ERCIM News No.44 - January 2001 [contents]

by Tamás Várady

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In many areas of engineering, medical sciences or art there is a strong demand to create an appropriate computer representation of existing objects from huge sets of measured data points. This process is called reverse engineering of shapes. While this topic has been an important topic in computer vision, due to the advances in laser scanning, now it has become a realistic expectation in the geometric modelling community to generate accurate and topologically consistent models, ready to be used in CAD/CAM. Recent research results of the Geometric Modelling Laboratory at SZTAKI are reviewed within the framework of the whole reverse engineering process.**

In conventional computer aided design the computer representation of objects are created by means of commands typically using an interactive design program with 3D graphics. This representation is used for further design, analysis and optionally for numerically controlled manufacturing. While conventional engineering transforms engineering concepts and models into real parts, in reverse engineering real parts are transformed into such computer models which are suitable to exploit all advantages of modern CAD/CAM technologies and transfer real objects into virtual reality environments.

Typical applications include reproducing and redesigning parts, when no original drawings or documentation are available. In areas where aesthetic design is particularly important - such as in the automobile industry - real-scale wood or clay models are often needed, because stylists prefer to evaluate real 3D objects rather than 2D screen images at reduced scale. Another important area of application is to generate custom fits to human surfaces, for mating parts such as helmets, or prostheses.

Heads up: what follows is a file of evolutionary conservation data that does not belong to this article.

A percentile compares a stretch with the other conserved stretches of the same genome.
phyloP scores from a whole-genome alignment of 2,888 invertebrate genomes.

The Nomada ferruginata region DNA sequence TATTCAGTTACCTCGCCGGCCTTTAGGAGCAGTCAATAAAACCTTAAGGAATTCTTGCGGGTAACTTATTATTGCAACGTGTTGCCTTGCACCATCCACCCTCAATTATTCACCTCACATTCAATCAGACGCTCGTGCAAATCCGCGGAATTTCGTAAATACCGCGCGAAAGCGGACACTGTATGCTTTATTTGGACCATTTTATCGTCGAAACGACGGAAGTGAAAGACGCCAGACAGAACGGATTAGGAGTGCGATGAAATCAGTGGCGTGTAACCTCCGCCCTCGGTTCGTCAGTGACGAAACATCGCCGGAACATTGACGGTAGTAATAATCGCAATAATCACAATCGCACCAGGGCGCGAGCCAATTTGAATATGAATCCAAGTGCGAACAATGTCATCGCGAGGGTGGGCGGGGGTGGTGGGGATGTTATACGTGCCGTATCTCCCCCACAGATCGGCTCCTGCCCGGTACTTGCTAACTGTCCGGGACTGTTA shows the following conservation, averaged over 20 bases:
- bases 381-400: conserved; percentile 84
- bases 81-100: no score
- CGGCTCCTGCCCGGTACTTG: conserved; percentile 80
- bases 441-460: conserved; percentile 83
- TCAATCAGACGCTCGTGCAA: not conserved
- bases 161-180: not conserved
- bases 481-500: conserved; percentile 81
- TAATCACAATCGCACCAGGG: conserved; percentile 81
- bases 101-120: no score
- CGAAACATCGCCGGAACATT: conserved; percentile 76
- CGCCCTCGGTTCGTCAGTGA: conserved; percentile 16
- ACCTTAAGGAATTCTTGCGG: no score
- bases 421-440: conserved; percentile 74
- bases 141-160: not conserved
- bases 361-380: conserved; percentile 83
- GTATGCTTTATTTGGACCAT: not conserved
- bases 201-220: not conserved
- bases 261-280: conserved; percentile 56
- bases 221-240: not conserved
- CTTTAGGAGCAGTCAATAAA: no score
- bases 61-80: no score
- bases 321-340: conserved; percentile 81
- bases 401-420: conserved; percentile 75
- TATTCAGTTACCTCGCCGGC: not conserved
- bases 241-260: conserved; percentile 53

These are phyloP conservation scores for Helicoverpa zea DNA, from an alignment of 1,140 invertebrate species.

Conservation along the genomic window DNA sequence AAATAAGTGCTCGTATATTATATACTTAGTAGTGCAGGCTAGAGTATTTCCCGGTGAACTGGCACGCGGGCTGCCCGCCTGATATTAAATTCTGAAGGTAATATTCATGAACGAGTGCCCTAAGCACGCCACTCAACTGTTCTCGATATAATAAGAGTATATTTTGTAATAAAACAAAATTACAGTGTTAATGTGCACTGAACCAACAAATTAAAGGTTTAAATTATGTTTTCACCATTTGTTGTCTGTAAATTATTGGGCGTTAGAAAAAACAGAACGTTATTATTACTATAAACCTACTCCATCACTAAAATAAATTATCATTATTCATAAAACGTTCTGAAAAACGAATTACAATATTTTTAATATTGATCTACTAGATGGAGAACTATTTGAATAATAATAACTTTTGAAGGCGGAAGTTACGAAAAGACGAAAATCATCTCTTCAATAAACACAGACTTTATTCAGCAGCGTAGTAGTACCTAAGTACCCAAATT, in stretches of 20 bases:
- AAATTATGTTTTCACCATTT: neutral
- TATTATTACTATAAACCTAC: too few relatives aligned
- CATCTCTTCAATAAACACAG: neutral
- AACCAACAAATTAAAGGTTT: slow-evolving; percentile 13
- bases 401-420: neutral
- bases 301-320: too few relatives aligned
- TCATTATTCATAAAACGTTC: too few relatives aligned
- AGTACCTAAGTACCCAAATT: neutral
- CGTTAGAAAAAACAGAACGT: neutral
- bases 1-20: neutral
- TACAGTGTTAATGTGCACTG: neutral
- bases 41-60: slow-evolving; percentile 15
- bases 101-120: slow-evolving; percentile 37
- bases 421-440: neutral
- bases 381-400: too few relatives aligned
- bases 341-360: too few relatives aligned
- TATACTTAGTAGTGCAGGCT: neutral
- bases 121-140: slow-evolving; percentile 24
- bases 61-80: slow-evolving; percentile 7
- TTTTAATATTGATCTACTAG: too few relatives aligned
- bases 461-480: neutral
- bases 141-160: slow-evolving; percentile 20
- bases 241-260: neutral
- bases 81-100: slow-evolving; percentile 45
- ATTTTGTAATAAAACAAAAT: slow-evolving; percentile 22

The Geometric Modelling Laboratory at SZTAKI, Budapest has been conducting reverse engineering research since 1995. This activity has been supported by various grants including an EU COPERNICUS grant (RECCAD) and several smaller ones by the Hungarian Scientific Research Fund (OTKA). Research has been focused to develop fundamental techniques to process and create accurate geometric models and also to exploit the theoretical results in various applications. (See the web pages of GML and its spin-off company Cadmus Ltd. at http://www.cadmus.hu.) The process of reverse engineering is decomposed into the following steps: data capture, preprocessing measured data, merging multiple point clouds, creating the topology of the object by forming a triangular mesh, simplifying meshes, segmenting point clouds, fitting surfaces, building boundary representation models, adding blending surfaces and finally ëbeautifyingí models. Maybe the most crucial part is the segmentation of the point cloud: subsets of points need to be separated from each other according to their fundamental geometric or functional properties. Once we have this information, we can fit surfaces to the individual point sets, but without this or with incorrect segmentation the final result is likely to be wrong. For example, if we have a subset of points with rotational symmetry, but we fail to separate all corresponding data points and include wrong points, the ëbest fití rotational surface may be distorted. If we detect only a shrunk subset of the rotational portion, our estimate will not be too accurate.